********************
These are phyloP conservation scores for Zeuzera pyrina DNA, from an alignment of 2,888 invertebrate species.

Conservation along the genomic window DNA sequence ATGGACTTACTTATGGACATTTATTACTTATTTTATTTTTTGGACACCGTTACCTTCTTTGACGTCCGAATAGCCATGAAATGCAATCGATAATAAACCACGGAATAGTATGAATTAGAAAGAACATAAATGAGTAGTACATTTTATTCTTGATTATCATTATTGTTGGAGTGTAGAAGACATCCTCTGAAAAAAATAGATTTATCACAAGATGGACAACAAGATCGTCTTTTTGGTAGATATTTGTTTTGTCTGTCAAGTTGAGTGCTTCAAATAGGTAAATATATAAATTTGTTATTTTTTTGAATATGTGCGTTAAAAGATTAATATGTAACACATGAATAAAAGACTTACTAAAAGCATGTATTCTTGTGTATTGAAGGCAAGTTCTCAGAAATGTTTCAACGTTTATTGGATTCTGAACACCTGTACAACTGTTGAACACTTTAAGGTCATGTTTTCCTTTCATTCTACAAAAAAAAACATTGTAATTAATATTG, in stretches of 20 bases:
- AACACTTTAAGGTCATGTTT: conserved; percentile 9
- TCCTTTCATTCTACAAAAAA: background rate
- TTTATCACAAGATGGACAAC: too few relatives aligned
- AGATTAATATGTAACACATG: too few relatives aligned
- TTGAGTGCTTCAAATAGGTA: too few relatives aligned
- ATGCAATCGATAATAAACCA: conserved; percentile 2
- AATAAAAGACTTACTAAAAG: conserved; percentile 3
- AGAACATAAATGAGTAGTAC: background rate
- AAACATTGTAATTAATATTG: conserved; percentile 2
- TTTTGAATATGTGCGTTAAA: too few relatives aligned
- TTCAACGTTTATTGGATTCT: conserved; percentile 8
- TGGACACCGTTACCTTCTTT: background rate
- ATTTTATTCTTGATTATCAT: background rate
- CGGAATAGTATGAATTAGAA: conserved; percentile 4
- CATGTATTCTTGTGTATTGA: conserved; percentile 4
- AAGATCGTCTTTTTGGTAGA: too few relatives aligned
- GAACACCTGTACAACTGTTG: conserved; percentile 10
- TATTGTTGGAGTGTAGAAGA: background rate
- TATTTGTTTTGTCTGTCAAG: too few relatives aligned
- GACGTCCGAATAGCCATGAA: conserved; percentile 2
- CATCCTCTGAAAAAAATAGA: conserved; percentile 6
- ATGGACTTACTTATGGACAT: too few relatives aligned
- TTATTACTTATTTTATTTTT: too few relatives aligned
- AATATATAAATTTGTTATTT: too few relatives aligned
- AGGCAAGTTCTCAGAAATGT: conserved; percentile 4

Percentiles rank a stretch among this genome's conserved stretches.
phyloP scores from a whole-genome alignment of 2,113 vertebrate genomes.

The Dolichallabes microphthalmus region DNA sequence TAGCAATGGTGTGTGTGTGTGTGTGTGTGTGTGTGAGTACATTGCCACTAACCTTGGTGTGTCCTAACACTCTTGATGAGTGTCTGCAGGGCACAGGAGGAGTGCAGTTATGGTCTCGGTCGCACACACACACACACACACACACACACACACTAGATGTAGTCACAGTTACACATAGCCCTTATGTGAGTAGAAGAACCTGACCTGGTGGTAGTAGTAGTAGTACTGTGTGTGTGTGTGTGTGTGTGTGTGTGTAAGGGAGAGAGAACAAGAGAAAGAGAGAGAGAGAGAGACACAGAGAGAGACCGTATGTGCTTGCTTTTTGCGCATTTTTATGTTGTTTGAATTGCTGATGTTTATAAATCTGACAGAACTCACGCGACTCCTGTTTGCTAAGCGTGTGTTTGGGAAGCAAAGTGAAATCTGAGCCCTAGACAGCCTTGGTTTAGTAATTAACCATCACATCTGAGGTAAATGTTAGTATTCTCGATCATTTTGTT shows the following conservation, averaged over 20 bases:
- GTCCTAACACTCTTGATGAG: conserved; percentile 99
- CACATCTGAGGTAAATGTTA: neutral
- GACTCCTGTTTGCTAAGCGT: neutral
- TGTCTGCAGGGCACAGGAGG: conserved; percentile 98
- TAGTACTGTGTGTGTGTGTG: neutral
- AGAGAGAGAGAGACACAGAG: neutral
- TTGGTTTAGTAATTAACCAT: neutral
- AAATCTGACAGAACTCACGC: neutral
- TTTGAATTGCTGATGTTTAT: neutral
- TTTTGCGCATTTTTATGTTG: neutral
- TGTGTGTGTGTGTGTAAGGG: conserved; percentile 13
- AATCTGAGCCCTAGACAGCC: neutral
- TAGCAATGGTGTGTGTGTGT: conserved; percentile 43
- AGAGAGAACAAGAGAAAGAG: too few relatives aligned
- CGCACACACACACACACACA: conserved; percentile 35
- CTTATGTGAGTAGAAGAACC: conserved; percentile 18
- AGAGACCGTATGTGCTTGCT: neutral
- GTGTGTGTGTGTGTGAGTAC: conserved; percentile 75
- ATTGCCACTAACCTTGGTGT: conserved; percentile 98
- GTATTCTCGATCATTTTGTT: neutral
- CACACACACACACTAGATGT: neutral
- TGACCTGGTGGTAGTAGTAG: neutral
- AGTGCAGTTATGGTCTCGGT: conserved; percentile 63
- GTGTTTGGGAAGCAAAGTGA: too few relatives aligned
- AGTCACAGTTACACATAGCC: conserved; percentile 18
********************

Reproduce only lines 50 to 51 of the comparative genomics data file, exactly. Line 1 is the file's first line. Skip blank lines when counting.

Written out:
- GTATTCTCGATCATTTTGTT: neutral
- CACACACACACACTAGATGT: neutral